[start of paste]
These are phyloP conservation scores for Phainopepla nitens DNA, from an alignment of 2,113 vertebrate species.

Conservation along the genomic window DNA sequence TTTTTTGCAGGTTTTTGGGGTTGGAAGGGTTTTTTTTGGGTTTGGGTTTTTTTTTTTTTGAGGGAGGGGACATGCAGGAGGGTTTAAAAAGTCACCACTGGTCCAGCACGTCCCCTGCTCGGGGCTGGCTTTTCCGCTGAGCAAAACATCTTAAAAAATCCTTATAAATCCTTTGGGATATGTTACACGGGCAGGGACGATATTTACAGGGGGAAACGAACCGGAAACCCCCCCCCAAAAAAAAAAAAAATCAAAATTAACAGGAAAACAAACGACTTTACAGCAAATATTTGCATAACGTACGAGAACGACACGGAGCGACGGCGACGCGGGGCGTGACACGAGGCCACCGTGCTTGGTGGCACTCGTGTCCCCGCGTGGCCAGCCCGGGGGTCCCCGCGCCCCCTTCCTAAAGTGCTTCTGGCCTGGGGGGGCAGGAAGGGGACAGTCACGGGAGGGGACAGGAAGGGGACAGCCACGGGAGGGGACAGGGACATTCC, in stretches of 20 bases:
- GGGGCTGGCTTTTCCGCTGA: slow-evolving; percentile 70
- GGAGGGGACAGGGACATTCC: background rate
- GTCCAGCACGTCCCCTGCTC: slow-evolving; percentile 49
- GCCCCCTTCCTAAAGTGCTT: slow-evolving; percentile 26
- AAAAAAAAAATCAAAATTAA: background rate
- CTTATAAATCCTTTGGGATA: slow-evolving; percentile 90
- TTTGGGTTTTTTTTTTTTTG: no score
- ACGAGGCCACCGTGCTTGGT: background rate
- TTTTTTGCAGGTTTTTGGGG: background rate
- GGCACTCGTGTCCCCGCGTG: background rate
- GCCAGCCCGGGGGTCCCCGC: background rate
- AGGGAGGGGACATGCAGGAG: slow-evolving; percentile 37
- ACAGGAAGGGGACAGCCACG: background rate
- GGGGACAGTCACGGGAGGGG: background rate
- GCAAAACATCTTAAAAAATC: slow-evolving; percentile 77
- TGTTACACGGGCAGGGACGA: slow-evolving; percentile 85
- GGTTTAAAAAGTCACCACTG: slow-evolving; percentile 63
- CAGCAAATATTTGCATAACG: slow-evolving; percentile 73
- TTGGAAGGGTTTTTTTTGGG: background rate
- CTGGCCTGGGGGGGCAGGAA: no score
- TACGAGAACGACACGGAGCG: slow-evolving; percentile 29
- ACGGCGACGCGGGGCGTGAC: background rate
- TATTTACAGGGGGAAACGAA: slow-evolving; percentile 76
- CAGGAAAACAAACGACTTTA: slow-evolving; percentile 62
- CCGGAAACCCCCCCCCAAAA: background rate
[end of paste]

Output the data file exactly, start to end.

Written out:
These are phyloP conservation scores for Phainopepla nitens DNA, from an alignment of 2,113 vertebrate species.

Conservation along the genomic window DNA sequence TTTTTTGCAGGTTTTTGGGGTTGGAAGGGTTTTTTTTGGGTTTGGGTTTTTTTTTTTTTGAGGGAGGGGACATGCAGGAGGGTTTAAAAAGTCACCACTGGTCCAGCACGTCCCCTGCTCGGGGCTGGCTTTTCCGCTGAGCAAAACATCTTAAAAAATCCTTATAAATCCTTTGGGATATGTTACACGGGCAGGGACGATATTTACAGGGGGAAACGAACCGGAAACCCCCCCCCAAAAAAAAAAAAAATCAAAATTAACAGGAAAACAAACGACTTTACAGCAAATATTTGCATAACGTACGAGAACGACACGGAGCGACGGCGACGCGGGGCGTGACACGAGGCCACCGTGCTTGGTGGCACTCGTGTCCCCGCGTGGCCAGCCCGGGGGTCCCCGCGCCCCCTTCCTAAAGTGCTTCTGGCCTGGGGGGGCAGGAAGGGGACAGTCACGGGAGGGGACAGGAAGGGGACAGCCACGGGAGGGGACAGGGACATTCC, in stretches of 20 bases:
- GGGGCTGGCTTTTCCGCTGA: slow-evolving; percentile 70
- GGAGGGGACAGGGACATTCC: background rate
- GTCCAGCACGTCCCCTGCTC: slow-evolving; percentile 49
- GCCCCCTTCCTAAAGTGCTT: slow-evolving; percentile 26
- AAAAAAAAAATCAAAATTAA: background rate
- CTTATAAATCCTTTGGGATA: slow-evolving; percentile 90
- TTTGGGTTTTTTTTTTTTTG: no score
- ACGAGGCCACCGTGCTTGGT: background rate
- TTTTTTGCAGGTTTTTGGGG: background rate
- GGCACTCGTGTCCCCGCGTG: background rate
- GCCAGCCCGGGGGTCCCCGC: background rate
- AGGGAGGGGACATGCAGGAG: slow-evolving; percentile 37
- ACAGGAAGGGGACAGCCACG: background rate
- GGGGACAGTCACGGGAGGGG: background rate
- GCAAAACATCTTAAAAAATC: slow-evolving; percentile 77
- TGTTACACGGGCAGGGACGA: slow-evolving; percentile 85
- GGTTTAAAAAGTCACCACTG: slow-evolving; percentile 63
- CAGCAAATATTTGCATAACG: slow-evolving; percentile 73
- TTGGAAGGGTTTTTTTTGGG: background rate
- CTGGCCTGGGGGGGCAGGAA: no score
- TACGAGAACGACACGGAGCG: slow-evolving; percentile 29
- ACGGCGACGCGGGGCGTGAC: background rate
- TATTTACAGGGGGAAACGAA: slow-evolving; percentile 76
- CAGGAAAACAAACGACTTTA: slow-evolving; percentile 62
- CCGGAAACCCCCCCCCAAAA: background rate